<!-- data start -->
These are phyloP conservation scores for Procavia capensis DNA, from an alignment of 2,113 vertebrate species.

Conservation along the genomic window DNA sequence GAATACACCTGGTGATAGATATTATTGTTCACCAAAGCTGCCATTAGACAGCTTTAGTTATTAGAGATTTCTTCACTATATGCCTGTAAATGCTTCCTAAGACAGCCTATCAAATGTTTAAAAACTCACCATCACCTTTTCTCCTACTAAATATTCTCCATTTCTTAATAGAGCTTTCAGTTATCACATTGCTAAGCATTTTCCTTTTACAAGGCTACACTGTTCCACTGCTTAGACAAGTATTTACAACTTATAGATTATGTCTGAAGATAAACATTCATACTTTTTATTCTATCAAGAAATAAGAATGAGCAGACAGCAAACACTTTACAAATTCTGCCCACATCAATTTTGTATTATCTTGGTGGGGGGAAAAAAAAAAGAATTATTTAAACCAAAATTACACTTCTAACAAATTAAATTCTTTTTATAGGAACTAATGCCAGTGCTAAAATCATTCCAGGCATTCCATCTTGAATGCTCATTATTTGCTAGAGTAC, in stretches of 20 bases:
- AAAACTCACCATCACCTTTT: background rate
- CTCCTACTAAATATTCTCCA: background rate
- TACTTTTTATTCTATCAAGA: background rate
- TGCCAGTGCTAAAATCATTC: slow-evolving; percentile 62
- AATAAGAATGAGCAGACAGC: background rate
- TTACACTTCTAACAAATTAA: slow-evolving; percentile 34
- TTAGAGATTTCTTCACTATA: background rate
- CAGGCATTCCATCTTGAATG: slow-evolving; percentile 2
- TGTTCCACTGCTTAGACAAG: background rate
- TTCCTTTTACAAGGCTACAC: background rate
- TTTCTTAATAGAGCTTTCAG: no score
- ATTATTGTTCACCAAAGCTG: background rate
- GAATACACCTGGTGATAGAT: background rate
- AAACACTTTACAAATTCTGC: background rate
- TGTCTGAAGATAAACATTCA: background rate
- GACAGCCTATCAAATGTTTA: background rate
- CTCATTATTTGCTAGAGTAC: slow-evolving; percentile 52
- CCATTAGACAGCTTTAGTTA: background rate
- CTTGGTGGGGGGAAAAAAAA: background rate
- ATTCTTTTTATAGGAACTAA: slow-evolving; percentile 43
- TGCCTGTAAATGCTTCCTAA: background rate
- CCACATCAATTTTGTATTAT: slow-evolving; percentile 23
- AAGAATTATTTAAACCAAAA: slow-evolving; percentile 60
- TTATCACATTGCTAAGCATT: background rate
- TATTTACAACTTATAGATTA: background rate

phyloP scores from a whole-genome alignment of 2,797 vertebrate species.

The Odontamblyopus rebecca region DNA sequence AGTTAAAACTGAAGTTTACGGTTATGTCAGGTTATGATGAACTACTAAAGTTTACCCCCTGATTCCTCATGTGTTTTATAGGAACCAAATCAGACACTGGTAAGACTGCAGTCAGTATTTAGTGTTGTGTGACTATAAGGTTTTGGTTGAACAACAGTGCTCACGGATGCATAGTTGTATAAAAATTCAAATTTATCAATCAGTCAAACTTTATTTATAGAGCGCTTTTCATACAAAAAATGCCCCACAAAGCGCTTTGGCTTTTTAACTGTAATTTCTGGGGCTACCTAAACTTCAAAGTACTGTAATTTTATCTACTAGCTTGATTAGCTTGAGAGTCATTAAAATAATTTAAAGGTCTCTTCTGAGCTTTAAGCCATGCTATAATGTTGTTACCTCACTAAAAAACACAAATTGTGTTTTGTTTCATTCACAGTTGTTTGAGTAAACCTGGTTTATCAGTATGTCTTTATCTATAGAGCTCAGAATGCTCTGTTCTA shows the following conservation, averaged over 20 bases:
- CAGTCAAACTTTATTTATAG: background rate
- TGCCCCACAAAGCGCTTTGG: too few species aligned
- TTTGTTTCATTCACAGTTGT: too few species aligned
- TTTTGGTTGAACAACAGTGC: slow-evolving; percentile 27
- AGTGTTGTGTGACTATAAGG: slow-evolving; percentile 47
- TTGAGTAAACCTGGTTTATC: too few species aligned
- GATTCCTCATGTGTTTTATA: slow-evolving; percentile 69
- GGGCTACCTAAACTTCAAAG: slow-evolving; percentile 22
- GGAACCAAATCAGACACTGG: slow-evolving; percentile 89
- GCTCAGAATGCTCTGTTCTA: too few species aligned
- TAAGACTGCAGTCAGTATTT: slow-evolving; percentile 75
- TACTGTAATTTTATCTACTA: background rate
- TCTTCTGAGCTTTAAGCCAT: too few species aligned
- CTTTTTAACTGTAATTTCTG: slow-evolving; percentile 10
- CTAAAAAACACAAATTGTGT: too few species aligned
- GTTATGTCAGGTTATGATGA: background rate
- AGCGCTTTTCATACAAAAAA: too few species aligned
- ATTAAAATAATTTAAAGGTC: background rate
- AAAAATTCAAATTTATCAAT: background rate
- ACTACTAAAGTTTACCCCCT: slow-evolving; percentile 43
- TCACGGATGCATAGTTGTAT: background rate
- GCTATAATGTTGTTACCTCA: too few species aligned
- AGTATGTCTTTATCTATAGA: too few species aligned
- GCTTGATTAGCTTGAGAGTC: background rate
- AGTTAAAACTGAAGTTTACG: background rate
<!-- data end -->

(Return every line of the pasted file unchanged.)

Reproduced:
These are phyloP conservation scores for Procavia capensis DNA, from an alignment of 2,113 vertebrate species.

Conservation along the genomic window DNA sequence GAATACACCTGGTGATAGATATTATTGTTCACCAAAGCTGCCATTAGACAGCTTTAGTTATTAGAGATTTCTTCACTATATGCCTGTAAATGCTTCCTAAGACAGCCTATCAAATGTTTAAAAACTCACCATCACCTTTTCTCCTACTAAATATTCTCCATTTCTTAATAGAGCTTTCAGTTATCACATTGCTAAGCATTTTCCTTTTACAAGGCTACACTGTTCCACTGCTTAGACAAGTATTTACAACTTATAGATTATGTCTGAAGATAAACATTCATACTTTTTATTCTATCAAGAAATAAGAATGAGCAGACAGCAAACACTTTACAAATTCTGCCCACATCAATTTTGTATTATCTTGGTGGGGGGAAAAAAAAAAGAATTATTTAAACCAAAATTACACTTCTAACAAATTAAATTCTTTTTATAGGAACTAATGCCAGTGCTAAAATCATTCCAGGCATTCCATCTTGAATGCTCATTATTTGCTAGAGTAC, in stretches of 20 bases:
- AAAACTCACCATCACCTTTT: background rate
- CTCCTACTAAATATTCTCCA: background rate
- TACTTTTTATTCTATCAAGA: background rate
- TGCCAGTGCTAAAATCATTC: slow-evolving; percentile 62
- AATAAGAATGAGCAGACAGC: background rate
- TTACACTTCTAACAAATTAA: slow-evolving; percentile 34
- TTAGAGATTTCTTCACTATA: background rate
- CAGGCATTCCATCTTGAATG: slow-evolving; percentile 2
- TGTTCCACTGCTTAGACAAG: background rate
- TTCCTTTTACAAGGCTACAC: background rate
- TTTCTTAATAGAGCTTTCAG: no score
- ATTATTGTTCACCAAAGCTG: background rate
- GAATACACCTGGTGATAGAT: background rate
- AAACACTTTACAAATTCTGC: background rate
- TGTCTGAAGATAAACATTCA: background rate
- GACAGCCTATCAAATGTTTA: background rate
- CTCATTATTTGCTAGAGTAC: slow-evolving; percentile 52
- CCATTAGACAGCTTTAGTTA: background rate
- CTTGGTGGGGGGAAAAAAAA: background rate
- ATTCTTTTTATAGGAACTAA: slow-evolving; percentile 43
- TGCCTGTAAATGCTTCCTAA: background rate
- CCACATCAATTTTGTATTAT: slow-evolving; percentile 23
- AAGAATTATTTAAACCAAAA: slow-evolving; percentile 60
- TTATCACATTGCTAAGCATT: background rate
- TATTTACAACTTATAGATTA: background rate

phyloP scores from a whole-genome alignment of 2,797 vertebrate species.

The Odontamblyopus rebecca region DNA sequence AGTTAAAACTGAAGTTTACGGTTATGTCAGGTTATGATGAACTACTAAAGTTTACCCCCTGATTCCTCATGTGTTTTATAGGAACCAAATCAGACACTGGTAAGACTGCAGTCAGTATTTAGTGTTGTGTGACTATAAGGTTTTGGTTGAACAACAGTGCTCACGGATGCATAGTTGTATAAAAATTCAAATTTATCAATCAGTCAAACTTTATTTATAGAGCGCTTTTCATACAAAAAATGCCCCACAAAGCGCTTTGGCTTTTTAACTGTAATTTCTGGGGCTACCTAAACTTCAAAGTACTGTAATTTTATCTACTAGCTTGATTAGCTTGAGAGTCATTAAAATAATTTAAAGGTCTCTTCTGAGCTTTAAGCCATGCTATAATGTTGTTACCTCACTAAAAAACACAAATTGTGTTTTGTTTCATTCACAGTTGTTTGAGTAAACCTGGTTTATCAGTATGTCTTTATCTATAGAGCTCAGAATGCTCTGTTCTA shows the following conservation, averaged over 20 bases:
- CAGTCAAACTTTATTTATAG: background rate
- TGCCCCACAAAGCGCTTTGG: too few species aligned
- TTTGTTTCATTCACAGTTGT: too few species aligned
- TTTTGGTTGAACAACAGTGC: slow-evolving; percentile 27
- AGTGTTGTGTGACTATAAGG: slow-evolving; percentile 47
- TTGAGTAAACCTGGTTTATC: too few species aligned
- GATTCCTCATGTGTTTTATA: slow-evolving; percentile 69
- GGGCTACCTAAACTTCAAAG: slow-evolving; percentile 22
- GGAACCAAATCAGACACTGG: slow-evolving; percentile 89
- GCTCAGAATGCTCTGTTCTA: too few species aligned
- TAAGACTGCAGTCAGTATTT: slow-evolving; percentile 75
- TACTGTAATTTTATCTACTA: background rate
- TCTTCTGAGCTTTAAGCCAT: too few species aligned
- CTTTTTAACTGTAATTTCTG: slow-evolving; percentile 10
- CTAAAAAACACAAATTGTGT: too few species aligned
- GTTATGTCAGGTTATGATGA: background rate
- AGCGCTTTTCATACAAAAAA: too few species aligned
- ATTAAAATAATTTAAAGGTC: background rate
- AAAAATTCAAATTTATCAAT: background rate
- ACTACTAAAGTTTACCCCCT: slow-evolving; percentile 43
- TCACGGATGCATAGTTGTAT: background rate
- GCTATAATGTTGTTACCTCA: too few species aligned
- AGTATGTCTTTATCTATAGA: too few species aligned
- GCTTGATTAGCTTGAGAGTC: background rate
- AGTTAAAACTGAAGTTTACG: background rate